New Study Calls for Reparations for Victims of Conflict-Related Sexual Violence in Uganda


Kampala, October 17, 2022—Sixteen years after the decades-long conflict between the Ugandan government and the rebel group the Lord’s Resistance Army (LRA) ended, victims continue to grapple with its persistent effects. Victims of conflict-related sexual violence (CRSV) and children born of war, in particular, face enormous barriers to social and economic well-being.

On October 18, the International Center for Transitional Justice (ICTJ), in collaboration with the Women’s Advocacy Network (WAN) and the Global Survivors Fund (GSF), will release a new research report, We Cannot Survive on Promises Alone: Uganda Study on Opportunities for Reparations for Survivors of Conflict-Related Sexual Violence. The report presents findings from a recent study conducted by the three organizations assessing the reparative justice needs of CRSV victims in Uganda.

During the conflict, which took place in Northern Uganda from 1987 to 2006, the LRA systematically abducted more than 25,000 women and girls, primarily between the ages of 10 and 18 years, forcing them into marriage and sexual slavery. Many became pregnant, resulting in thousands of children born of wartime rape.

The study collects and unpacks victims’ perspectives on and expectations for reparations and interim assistance, in an effort to inform and advance a long-sought national, comprehensive reparations program. As part of a multi-country research project, it also offers practical, concrete, and context-specific recommendations to policymakers and other relevant actors at both the national and global levels on the design and delivery of victim-centered reparations.

The study is based on field research involving interviews and focus group discussions with survivors, policymakers, local government officials, traditional leaders, and civil society actors,  as well as extensive desk research examining the nature and scope of the sexual violence crimes committed during the conflict and the lasting harms they caused to victims. The researchers reviewed previous reports from civil society organizations, domestic and international legal instruments, policy documents, judicial decisions, and academic commentary to present a complete picture of the legal and policy frameworks for awarding reparations; the existing gaps and opportunities for providing reparations; and the social, cultural, and political factors that should be considered when designing and delivering reparations to victims.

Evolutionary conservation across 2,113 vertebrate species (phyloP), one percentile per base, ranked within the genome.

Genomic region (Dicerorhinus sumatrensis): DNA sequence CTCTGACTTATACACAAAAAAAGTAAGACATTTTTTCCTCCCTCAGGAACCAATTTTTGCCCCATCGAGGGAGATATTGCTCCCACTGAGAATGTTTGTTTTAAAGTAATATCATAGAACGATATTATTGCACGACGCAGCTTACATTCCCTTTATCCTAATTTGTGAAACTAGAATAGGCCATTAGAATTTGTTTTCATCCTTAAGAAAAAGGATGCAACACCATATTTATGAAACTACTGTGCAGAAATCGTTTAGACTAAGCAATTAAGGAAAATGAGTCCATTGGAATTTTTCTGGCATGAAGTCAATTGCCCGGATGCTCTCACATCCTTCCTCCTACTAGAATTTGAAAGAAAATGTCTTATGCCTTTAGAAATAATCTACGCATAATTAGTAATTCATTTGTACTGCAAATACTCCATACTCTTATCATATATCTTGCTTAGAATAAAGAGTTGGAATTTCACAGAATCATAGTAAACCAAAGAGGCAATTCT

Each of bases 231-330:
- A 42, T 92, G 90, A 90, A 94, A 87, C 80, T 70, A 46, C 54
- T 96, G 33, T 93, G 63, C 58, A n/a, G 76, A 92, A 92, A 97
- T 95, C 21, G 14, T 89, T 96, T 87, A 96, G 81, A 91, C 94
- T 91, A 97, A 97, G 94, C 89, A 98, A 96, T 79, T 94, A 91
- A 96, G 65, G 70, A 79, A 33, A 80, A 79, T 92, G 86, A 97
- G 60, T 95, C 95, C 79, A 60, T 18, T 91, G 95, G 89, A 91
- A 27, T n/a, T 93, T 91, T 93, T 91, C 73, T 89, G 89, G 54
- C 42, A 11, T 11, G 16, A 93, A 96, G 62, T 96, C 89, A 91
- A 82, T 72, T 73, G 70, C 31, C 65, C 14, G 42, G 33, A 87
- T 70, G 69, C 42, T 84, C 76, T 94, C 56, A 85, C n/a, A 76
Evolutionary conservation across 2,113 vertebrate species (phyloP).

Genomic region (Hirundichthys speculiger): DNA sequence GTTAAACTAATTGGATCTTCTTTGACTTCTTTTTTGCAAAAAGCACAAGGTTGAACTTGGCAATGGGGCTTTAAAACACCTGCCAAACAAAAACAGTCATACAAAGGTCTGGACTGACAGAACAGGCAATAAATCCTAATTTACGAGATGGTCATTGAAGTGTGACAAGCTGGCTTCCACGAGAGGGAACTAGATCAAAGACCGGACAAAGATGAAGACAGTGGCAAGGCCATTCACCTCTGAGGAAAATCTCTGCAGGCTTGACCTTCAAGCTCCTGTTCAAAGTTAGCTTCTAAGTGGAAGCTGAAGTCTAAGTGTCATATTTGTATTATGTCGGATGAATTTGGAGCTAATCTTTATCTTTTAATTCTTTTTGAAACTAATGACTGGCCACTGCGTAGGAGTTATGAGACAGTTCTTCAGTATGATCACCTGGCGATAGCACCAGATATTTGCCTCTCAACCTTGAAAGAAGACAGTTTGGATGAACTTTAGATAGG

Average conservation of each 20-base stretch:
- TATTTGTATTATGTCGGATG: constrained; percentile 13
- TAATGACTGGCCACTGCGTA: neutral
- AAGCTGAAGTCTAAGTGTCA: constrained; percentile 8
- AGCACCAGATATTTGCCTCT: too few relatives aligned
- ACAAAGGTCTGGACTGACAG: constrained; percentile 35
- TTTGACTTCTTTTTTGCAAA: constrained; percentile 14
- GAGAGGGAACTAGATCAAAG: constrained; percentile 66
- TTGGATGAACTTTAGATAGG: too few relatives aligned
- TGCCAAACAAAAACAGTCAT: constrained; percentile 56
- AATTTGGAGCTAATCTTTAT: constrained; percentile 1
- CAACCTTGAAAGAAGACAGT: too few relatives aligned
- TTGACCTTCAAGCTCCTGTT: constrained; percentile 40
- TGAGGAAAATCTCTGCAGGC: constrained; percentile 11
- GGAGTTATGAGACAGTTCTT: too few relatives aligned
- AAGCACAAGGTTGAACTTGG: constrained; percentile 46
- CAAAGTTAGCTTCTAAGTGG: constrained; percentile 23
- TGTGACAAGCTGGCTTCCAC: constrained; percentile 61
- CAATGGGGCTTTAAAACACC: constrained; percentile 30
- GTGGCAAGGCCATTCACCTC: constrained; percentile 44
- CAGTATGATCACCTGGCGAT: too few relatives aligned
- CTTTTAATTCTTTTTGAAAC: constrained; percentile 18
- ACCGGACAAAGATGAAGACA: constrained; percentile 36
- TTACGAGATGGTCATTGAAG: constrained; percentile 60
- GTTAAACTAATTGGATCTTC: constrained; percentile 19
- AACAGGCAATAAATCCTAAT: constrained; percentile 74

“Uganda must repair the harm suffered by survivors, without question,” explained ICTJ Head of Office for Uganda Sarah Kihika Kasande and coauthor of the report. “However, we must go further and catalyze long-term transformation of gender norms and practices to advance gender equality and inclusion.”

The study shows that little had been done in Uganda to address the enduring consequences of these crimes and the needs of victims. It found that, while reparations are critical to victims’ healing and reintegration into society, the government has failed to provide any form of repair or interim relief to CRSV victims that might help redress the harms they suffered.

The report calls on the Ugandan government and all stakeholders take urgent action to implement a comprehensive reparations program that guarantees CRSV victim receive adequate, appropriate, and timely repair. “It is time to move from rhetoric to action,” asserted Marianne Akumu, ICTJ Program Officer for Uganda and coauthor of the report. “Victims know what they need in order for their lives to be transformed, therefore they have to be full and equal participants in any of these processes.”


PHOTO: A survivor reads a summary of the study's findings. (ICTJ)